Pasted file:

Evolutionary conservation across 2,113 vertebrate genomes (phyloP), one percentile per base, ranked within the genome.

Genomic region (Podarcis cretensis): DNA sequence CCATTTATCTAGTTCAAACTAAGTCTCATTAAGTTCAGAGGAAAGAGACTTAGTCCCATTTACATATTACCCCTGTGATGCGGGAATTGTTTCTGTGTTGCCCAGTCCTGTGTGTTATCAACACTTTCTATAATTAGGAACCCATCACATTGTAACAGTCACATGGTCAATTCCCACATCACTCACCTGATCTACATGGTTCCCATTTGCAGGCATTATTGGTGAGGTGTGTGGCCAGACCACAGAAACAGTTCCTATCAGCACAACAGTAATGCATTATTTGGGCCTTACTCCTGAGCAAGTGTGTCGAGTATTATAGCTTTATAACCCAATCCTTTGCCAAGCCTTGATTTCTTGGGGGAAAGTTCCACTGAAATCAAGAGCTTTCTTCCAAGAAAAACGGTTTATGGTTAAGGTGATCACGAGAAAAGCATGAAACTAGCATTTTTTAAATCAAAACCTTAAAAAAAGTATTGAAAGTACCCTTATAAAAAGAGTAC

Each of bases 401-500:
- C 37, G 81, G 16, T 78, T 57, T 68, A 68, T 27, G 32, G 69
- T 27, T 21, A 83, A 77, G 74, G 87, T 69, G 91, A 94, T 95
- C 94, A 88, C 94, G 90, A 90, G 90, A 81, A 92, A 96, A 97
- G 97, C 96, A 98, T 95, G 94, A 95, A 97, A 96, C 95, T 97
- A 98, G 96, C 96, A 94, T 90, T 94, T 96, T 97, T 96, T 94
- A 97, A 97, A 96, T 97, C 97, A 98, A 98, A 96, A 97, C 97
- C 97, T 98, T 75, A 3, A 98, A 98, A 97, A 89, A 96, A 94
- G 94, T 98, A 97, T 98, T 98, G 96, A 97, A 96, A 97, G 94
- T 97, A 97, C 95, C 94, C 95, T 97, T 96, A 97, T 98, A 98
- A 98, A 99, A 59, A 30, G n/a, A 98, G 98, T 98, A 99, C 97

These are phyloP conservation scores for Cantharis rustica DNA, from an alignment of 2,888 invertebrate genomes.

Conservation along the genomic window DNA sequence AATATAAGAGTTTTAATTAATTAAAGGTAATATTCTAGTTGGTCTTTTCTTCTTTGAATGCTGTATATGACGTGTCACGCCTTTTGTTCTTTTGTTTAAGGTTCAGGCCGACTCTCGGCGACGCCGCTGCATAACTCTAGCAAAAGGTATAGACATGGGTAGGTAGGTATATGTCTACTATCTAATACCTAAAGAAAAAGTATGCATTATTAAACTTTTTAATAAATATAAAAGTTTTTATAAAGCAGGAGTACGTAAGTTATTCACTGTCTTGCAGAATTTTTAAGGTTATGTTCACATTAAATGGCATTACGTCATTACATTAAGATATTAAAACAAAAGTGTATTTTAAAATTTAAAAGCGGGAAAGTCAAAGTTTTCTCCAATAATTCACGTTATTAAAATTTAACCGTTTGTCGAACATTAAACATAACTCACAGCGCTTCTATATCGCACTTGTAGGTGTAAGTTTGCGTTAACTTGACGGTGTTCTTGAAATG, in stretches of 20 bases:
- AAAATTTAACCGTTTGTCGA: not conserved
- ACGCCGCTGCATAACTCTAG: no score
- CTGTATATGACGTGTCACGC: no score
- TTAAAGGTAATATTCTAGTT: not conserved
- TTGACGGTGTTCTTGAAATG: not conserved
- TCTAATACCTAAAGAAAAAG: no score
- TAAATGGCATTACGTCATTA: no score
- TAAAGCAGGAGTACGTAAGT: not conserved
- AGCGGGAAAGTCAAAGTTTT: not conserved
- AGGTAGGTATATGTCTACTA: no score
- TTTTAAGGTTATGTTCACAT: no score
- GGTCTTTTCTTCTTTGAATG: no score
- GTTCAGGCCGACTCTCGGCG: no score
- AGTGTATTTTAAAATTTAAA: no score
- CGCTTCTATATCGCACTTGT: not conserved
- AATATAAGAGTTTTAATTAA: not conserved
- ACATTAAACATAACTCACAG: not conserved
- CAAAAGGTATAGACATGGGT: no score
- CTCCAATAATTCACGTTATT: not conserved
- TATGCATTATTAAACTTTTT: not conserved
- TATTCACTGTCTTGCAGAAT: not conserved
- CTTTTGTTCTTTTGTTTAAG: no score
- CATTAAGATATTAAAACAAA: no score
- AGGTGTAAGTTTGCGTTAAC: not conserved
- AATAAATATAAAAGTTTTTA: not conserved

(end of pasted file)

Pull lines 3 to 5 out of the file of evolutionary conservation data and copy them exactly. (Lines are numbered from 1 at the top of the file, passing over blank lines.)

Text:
Each of bases 401-500:
- C 37, G 81, G 16, T 78, T 57, T 68, A 68, T 27, G 32, G 69
- T 27, T 21, A 83, A 77, G 74, G 87, T 69, G 91, A 94, T 95